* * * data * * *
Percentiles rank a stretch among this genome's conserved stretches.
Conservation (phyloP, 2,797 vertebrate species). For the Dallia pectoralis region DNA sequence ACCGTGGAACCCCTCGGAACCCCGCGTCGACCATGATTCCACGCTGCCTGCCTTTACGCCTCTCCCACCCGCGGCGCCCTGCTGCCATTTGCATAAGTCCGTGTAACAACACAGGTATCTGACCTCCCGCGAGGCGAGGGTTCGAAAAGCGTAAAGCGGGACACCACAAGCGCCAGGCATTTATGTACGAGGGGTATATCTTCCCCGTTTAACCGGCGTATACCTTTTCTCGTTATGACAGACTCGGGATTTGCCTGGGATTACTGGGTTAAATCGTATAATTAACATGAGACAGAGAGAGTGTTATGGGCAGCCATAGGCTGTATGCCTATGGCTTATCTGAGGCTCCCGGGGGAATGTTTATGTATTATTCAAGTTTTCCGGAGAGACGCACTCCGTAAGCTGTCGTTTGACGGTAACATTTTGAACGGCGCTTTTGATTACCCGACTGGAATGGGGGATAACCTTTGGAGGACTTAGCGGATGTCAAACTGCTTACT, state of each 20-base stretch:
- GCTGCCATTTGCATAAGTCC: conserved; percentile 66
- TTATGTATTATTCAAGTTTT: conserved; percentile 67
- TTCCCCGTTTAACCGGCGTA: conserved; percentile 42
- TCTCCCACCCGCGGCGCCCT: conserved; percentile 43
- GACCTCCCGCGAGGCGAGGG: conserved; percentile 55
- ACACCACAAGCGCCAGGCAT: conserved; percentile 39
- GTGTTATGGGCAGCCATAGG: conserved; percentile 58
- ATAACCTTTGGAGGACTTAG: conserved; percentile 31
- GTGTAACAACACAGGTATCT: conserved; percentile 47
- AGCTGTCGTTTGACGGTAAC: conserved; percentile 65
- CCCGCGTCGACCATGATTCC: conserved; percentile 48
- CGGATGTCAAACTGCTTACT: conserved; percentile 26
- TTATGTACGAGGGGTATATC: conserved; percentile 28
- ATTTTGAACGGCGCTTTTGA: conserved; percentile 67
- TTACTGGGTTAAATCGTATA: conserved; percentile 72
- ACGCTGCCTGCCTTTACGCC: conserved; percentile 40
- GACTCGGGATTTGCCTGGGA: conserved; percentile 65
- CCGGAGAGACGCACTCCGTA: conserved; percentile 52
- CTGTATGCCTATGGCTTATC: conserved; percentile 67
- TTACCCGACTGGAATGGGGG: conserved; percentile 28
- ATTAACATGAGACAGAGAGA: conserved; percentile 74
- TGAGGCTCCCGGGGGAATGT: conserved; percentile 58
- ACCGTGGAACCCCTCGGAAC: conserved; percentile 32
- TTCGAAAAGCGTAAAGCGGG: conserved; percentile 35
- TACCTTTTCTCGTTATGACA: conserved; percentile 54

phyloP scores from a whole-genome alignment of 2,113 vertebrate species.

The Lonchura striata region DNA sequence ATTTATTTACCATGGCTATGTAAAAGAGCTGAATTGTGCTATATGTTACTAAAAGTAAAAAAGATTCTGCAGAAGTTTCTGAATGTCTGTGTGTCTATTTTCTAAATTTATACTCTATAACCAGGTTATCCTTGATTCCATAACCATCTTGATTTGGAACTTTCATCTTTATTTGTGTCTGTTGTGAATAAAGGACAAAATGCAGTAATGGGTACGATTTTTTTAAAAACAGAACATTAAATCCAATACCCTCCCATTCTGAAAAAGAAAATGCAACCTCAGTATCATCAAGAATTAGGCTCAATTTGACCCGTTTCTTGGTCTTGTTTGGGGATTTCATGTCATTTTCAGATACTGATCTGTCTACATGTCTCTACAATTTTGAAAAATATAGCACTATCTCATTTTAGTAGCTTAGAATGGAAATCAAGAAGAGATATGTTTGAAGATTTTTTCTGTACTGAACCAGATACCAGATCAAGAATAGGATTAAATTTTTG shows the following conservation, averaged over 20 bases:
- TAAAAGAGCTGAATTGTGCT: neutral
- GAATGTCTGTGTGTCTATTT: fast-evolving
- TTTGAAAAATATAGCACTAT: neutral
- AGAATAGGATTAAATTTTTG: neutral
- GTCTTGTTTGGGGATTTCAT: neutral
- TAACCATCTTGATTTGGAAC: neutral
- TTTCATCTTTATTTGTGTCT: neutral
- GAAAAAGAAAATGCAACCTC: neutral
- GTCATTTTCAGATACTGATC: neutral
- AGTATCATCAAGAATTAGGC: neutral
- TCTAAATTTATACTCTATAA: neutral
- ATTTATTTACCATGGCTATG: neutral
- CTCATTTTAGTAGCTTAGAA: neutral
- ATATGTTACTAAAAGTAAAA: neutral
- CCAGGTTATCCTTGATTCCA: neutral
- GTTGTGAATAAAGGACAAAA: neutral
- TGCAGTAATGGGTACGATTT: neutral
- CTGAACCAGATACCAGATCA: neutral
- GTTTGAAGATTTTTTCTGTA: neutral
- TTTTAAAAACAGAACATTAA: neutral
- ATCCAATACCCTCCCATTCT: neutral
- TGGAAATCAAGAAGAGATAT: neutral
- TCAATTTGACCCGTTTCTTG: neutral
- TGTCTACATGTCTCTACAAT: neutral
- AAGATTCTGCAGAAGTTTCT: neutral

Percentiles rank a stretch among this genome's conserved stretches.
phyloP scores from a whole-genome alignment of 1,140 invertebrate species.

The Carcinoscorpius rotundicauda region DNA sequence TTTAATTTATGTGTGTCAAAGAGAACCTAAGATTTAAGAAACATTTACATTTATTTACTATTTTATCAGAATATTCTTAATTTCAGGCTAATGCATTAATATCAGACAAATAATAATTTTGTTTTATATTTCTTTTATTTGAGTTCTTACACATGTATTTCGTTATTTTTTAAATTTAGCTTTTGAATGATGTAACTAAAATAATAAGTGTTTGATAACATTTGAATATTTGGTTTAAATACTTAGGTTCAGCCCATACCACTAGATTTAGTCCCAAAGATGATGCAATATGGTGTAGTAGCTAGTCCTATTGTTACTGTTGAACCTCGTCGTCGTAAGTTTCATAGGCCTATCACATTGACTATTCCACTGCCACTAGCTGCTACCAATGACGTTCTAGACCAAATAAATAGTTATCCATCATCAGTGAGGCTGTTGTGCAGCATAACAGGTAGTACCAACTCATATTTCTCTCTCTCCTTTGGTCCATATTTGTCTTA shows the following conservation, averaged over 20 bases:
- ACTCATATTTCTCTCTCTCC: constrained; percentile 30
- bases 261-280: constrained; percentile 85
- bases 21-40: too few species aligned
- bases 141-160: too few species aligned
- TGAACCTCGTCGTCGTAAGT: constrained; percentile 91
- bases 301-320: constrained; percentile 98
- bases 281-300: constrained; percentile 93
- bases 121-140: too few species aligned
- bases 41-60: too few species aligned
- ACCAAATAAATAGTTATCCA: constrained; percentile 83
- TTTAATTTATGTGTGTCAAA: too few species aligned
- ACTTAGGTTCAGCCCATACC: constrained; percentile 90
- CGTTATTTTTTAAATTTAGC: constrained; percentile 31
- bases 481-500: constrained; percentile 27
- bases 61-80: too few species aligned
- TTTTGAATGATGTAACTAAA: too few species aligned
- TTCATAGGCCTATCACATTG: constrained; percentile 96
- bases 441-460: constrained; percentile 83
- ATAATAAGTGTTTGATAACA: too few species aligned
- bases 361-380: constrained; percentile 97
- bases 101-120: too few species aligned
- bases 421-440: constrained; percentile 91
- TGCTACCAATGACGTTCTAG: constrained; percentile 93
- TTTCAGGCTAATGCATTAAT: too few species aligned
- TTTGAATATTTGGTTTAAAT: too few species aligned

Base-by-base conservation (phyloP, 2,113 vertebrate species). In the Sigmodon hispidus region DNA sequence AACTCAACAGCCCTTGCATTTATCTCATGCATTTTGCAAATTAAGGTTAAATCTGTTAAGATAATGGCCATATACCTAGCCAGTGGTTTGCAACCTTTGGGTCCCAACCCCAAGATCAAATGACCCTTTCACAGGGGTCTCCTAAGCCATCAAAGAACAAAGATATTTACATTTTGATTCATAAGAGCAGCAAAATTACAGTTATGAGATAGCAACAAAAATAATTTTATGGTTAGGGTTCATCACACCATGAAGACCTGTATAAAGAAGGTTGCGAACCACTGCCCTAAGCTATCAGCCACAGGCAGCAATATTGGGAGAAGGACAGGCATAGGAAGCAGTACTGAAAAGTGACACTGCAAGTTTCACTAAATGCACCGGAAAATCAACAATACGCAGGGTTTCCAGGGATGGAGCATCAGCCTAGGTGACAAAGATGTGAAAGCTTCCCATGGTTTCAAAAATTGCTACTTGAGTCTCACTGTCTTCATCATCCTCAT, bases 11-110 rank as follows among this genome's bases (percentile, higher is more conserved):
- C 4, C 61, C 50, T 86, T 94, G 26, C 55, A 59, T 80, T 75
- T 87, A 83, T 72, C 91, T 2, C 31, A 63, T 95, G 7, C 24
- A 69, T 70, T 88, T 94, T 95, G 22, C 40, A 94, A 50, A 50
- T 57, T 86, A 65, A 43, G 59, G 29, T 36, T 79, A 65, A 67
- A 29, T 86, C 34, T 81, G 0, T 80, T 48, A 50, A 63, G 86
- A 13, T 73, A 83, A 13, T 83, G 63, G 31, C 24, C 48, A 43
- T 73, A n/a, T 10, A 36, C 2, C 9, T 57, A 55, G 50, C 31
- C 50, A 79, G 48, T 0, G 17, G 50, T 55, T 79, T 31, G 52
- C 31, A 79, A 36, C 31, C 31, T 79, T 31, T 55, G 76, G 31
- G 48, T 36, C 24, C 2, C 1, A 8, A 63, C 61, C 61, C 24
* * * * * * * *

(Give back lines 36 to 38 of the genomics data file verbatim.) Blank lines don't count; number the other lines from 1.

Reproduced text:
- TTTCATCTTTATTTGTGTCT: neutral
- GAAAAAGAAAATGCAACCTC: neutral
- GTCATTTTCAGATACTGATC: neutral